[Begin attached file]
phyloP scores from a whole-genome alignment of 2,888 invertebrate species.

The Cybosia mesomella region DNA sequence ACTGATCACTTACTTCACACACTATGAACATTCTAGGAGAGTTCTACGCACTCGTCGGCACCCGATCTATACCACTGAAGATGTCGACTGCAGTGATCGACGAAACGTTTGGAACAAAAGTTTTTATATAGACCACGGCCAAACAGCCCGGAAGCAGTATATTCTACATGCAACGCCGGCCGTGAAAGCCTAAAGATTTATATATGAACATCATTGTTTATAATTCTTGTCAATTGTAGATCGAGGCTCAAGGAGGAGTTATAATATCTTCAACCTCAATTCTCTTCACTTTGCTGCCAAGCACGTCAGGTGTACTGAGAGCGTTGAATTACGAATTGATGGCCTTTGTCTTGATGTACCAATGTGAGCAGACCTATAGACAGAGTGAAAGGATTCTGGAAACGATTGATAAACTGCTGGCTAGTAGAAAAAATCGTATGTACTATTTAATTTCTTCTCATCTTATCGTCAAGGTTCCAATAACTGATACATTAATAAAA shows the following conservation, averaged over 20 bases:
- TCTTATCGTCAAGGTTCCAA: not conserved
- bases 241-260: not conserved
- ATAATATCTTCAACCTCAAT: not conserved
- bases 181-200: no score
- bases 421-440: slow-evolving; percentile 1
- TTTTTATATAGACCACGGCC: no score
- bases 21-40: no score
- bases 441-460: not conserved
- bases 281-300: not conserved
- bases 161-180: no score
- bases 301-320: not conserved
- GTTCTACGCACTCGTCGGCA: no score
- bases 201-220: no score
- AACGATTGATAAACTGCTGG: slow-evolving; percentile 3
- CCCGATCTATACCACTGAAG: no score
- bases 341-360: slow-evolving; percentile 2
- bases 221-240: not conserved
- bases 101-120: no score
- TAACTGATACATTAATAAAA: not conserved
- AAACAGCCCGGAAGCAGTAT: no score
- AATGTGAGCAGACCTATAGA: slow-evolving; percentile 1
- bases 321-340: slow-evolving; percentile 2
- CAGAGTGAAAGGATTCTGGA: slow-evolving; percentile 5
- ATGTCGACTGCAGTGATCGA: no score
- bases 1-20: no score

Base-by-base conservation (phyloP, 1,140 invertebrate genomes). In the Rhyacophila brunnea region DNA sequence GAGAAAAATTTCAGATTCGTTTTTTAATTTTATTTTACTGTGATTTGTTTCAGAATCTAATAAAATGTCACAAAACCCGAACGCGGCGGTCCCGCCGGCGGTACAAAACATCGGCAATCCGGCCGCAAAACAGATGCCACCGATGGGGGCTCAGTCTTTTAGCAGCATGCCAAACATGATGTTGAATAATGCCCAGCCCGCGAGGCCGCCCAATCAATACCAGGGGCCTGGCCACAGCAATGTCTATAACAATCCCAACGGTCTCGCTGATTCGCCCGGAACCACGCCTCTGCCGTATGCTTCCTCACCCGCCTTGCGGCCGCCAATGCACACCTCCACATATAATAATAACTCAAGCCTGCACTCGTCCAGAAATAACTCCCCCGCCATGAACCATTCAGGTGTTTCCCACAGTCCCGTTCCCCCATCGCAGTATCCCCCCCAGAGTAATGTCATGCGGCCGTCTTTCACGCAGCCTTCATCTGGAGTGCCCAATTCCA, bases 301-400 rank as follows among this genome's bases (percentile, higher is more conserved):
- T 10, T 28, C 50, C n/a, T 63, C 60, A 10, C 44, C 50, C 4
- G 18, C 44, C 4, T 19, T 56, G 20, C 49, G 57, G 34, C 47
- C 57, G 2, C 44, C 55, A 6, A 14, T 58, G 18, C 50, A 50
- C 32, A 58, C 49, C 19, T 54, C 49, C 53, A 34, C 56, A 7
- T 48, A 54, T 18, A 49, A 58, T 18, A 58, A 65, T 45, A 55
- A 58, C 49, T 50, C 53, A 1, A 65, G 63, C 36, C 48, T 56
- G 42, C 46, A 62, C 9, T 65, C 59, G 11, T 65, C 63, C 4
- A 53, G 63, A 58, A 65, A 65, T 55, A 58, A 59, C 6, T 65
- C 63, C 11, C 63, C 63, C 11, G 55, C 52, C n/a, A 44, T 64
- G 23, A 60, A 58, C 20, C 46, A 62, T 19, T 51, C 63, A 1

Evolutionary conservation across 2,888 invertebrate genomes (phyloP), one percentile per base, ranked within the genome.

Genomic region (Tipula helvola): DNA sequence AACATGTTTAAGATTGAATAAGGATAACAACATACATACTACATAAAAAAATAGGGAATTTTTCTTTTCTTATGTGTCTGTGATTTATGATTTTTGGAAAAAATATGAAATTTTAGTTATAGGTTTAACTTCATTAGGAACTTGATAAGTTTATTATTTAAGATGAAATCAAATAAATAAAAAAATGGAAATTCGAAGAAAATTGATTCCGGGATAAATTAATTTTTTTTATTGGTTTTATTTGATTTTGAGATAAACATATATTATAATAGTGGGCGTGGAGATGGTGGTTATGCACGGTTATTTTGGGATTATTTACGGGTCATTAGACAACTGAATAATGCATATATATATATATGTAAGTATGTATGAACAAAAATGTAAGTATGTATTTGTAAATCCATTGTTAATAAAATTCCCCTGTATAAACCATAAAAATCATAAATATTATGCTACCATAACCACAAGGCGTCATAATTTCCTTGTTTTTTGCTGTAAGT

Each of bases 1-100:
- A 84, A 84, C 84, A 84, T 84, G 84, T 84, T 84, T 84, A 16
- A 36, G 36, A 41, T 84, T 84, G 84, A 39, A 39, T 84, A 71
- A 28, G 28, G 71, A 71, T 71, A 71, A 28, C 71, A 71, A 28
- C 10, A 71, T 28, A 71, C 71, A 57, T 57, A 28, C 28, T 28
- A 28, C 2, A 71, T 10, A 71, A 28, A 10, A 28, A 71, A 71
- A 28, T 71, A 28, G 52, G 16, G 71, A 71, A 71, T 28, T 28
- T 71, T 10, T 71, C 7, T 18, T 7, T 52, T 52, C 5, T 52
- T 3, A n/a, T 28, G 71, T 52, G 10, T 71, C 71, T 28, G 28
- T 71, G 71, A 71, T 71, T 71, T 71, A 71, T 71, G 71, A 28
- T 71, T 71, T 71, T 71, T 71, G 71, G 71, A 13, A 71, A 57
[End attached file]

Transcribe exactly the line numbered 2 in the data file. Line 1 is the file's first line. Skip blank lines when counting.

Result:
The Cybosia mesomella region DNA sequence ACTGATCACTTACTTCACACACTATGAACATTCTAGGAGAGTTCTACGCACTCGTCGGCACCCGATCTATACCACTGAAGATGTCGACTGCAGTGATCGACGAAACGTTTGGAACAAAAGTTTTTATATAGACCACGGCCAAACAGCCCGGAAGCAGTATATTCTACATGCAACGCCGGCCGTGAAAGCCTAAAGATTTATATATGAACATCATTGTTTATAATTCTTGTCAATTGTAGATCGAGGCTCAAGGAGGAGTTATAATATCTTCAACCTCAATTCTCTTCACTTTGCTGCCAAGCACGTCAGGTGTACTGAGAGCGTTGAATTACGAATTGATGGCCTTTGTCTTGATGTACCAATGTGAGCAGACCTATAGACAGAGTGAAAGGATTCTGGAAACGATTGATAAACTGCTGGCTAGTAGAAAAAATCGTATGTACTATTTAATTTCTTCTCATCTTATCGTCAAGGTTCCAATAACTGATACATTAATAAAA shows the following conservation, averaged over 20 bases: